When I was writing from Alice’s perspective, I wouldn’t ask: How would a man or a woman specifically respond to this situation? I’d ask: How would Alice respond?

That said, I did find myself asking many questions of my wife and female friends. They must have got heartily sick of me. A lot of this material never made it directly into the book; it was background that helped me establish a sense of Alice. What would her politics be? What radio station would she listen to? What food would she like eating? What would she drink? What would her favourite book be? What would she think about the war in Afghanistan? It helped hugely, as well, to have a female literary agent, who acted as a constant sense-check on the authenticity of dialogue and story.

I also read lots of women’s magazines while I was writing the book and, while I wouldn’t claim for a second that such “research” qualified me in itself to write a female character, it was certainly eye-opening. It also earned me a few strange looks on trains.

Ultimately, a writer’s job is simple. It’s to watch, to listen, to read, to ask questions – and then to write stuff down. This process is the same whether you’re male or female, just as it’s the same whether you’re 9 or 90.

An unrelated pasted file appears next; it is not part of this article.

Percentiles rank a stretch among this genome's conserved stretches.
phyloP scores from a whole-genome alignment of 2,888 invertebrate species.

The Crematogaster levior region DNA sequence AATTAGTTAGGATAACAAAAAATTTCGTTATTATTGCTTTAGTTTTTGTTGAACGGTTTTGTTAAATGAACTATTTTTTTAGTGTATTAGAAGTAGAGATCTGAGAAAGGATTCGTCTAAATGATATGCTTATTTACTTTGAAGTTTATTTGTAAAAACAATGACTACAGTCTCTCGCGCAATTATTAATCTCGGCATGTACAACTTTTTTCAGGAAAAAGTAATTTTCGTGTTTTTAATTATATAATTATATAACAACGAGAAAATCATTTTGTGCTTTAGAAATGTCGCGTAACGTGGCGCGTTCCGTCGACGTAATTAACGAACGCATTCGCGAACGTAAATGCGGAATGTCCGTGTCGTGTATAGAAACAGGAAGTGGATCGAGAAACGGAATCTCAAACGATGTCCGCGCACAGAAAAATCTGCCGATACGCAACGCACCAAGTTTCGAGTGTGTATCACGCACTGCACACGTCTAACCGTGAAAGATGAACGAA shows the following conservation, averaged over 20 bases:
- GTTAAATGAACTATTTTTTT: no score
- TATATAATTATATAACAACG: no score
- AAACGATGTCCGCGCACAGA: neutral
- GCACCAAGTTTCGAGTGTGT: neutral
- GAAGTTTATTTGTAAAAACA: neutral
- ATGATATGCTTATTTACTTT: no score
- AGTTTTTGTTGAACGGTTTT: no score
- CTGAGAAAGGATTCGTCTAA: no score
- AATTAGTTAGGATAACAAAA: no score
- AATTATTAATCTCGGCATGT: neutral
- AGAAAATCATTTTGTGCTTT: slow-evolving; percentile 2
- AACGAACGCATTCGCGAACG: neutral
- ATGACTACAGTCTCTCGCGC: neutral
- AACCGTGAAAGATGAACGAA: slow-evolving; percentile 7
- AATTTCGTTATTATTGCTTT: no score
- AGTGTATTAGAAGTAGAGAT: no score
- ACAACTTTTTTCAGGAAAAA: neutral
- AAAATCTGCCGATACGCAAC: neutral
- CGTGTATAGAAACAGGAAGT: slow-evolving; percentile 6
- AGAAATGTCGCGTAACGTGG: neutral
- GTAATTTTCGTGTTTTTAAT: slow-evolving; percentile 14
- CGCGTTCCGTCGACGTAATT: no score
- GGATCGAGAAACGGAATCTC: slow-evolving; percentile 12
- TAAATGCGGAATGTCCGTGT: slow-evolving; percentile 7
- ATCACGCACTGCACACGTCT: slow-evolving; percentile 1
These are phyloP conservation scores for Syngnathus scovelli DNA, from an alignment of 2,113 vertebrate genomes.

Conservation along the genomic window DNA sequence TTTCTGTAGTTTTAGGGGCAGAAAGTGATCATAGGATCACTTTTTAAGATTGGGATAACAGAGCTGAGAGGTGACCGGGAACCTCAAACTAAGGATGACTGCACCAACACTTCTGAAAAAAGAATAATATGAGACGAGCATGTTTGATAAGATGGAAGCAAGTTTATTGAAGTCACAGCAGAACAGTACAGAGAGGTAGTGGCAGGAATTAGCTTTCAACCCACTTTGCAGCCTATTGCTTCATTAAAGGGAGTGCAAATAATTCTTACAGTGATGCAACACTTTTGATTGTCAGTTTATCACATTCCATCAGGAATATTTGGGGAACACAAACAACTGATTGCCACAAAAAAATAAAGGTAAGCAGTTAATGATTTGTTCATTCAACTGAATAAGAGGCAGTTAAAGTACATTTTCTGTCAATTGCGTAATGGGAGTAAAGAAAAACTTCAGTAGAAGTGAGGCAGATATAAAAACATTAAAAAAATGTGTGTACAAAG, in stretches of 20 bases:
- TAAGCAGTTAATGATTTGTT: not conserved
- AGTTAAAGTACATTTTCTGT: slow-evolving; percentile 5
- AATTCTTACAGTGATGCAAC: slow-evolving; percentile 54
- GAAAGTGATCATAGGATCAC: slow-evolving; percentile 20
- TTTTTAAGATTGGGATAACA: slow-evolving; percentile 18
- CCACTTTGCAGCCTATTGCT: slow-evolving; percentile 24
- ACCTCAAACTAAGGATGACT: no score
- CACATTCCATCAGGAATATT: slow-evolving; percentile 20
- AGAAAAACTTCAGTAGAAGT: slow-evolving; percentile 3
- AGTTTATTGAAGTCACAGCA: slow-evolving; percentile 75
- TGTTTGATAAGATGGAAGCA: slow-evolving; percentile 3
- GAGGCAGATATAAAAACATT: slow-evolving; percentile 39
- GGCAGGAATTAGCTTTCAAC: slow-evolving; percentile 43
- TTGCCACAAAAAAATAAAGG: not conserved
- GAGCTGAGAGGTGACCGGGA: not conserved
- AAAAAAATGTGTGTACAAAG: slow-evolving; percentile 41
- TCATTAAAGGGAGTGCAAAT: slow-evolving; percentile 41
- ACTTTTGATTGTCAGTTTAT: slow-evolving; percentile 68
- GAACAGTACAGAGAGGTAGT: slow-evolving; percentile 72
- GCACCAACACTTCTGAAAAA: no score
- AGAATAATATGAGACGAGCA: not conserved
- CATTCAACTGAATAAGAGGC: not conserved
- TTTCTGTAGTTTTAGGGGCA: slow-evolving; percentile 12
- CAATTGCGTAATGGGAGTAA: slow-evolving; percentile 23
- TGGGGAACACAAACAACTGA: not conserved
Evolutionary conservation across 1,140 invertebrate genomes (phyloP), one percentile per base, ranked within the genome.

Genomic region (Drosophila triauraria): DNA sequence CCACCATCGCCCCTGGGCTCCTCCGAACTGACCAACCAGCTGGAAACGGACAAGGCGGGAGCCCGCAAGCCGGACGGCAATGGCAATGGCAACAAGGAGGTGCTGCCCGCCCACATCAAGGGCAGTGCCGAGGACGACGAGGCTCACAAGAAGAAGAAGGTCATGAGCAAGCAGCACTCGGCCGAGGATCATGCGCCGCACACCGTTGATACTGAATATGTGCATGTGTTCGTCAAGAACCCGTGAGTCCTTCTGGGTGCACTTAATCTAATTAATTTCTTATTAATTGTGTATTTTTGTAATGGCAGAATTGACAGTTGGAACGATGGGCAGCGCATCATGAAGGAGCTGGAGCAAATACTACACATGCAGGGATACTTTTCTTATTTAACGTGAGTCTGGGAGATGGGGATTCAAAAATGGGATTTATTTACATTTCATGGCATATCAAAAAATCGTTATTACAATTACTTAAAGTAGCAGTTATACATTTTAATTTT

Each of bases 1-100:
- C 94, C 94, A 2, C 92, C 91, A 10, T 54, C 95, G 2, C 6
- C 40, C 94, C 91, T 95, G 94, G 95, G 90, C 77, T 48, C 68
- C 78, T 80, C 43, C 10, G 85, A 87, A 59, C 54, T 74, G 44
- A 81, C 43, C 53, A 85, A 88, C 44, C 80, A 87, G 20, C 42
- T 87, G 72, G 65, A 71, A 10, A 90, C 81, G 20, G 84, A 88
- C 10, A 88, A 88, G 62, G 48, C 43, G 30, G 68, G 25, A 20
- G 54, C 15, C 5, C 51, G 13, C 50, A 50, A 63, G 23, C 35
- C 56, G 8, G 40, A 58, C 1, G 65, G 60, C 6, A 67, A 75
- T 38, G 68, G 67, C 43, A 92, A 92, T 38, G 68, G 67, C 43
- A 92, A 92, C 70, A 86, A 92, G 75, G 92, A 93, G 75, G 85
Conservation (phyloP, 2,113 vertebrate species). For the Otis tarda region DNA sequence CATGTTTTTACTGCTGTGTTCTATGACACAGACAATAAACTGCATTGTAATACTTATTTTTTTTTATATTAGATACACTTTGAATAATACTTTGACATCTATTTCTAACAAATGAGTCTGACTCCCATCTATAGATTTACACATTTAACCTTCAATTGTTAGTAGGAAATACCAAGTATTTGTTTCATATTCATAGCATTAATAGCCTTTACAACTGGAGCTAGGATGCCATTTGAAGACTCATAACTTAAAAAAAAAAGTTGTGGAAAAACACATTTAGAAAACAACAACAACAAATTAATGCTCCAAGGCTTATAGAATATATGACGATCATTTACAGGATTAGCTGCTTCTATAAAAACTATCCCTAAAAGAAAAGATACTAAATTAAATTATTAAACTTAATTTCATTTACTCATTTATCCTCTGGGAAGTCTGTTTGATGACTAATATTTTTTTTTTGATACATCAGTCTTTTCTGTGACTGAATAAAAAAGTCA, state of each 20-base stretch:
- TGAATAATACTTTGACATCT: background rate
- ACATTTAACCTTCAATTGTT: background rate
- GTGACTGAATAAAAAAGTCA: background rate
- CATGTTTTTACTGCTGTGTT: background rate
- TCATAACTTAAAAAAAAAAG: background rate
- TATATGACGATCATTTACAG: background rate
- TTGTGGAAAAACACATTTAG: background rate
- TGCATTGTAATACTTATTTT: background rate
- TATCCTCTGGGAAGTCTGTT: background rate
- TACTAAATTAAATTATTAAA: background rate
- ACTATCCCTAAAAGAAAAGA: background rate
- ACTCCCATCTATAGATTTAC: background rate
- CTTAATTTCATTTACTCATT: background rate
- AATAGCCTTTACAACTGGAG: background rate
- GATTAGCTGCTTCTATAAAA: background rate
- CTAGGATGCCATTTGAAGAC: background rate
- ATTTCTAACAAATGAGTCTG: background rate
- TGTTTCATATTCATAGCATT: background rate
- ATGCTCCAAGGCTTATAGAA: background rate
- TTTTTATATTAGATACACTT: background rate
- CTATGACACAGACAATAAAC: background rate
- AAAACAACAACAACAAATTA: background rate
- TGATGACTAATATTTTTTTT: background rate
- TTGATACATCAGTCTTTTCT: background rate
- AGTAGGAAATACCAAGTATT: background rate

A few years ago, they used to say that men were from Mars and women were from Venus. I disagree. We’re definitely from the same planet – even if occasionally we do inhabit different corners of it.

A Facebook page for Alice Salmon can be found here.

A fictional blog for Professor Jeremy Cooke where he is gathering information about her death can be found here.

You can follow him on Twitter @trrichmondbooks

What She Left

Who is Alice Salmon?

Student. Journalist. Daughter.

Lover of late nights, hater of deadlines.

That girl who drowned last year.

Gone doesn't mean forgotten.

Everyone's life leaves a trace behind.

But it's never the whole story.

"I will stand up and ask myself who I am. I do that a lot. I'll look in the mirror. Reassure myself, scare myself, like myself, hate myself. My name is Alice Salmon."

When Alice Salmon died last year, the ripples from her tragic drowning could be felt in the news, on the internet, and in the hearts of those closest to her.

However, the man who knows her best isn't family or a friend. His name is Professor Jeremy Cooke, an academic fixated on piecing together Alice's existence.

Cooke knows that faithfully recreating Alice, through her diaries, text messages, and online presence, has become all-consuming.

Thursday, 23 April 2015

CrimeFest Awards Short Lists

The Audible Sounds of Crime Award recognises the best crime audiobook published in both print and audio in 2014. Courtesy of sponsor Audible UK, the winning author and audiobook reader share the £1,000 prize equally and each receives a Bristol Blue Glass commemorative award.
The nominees are: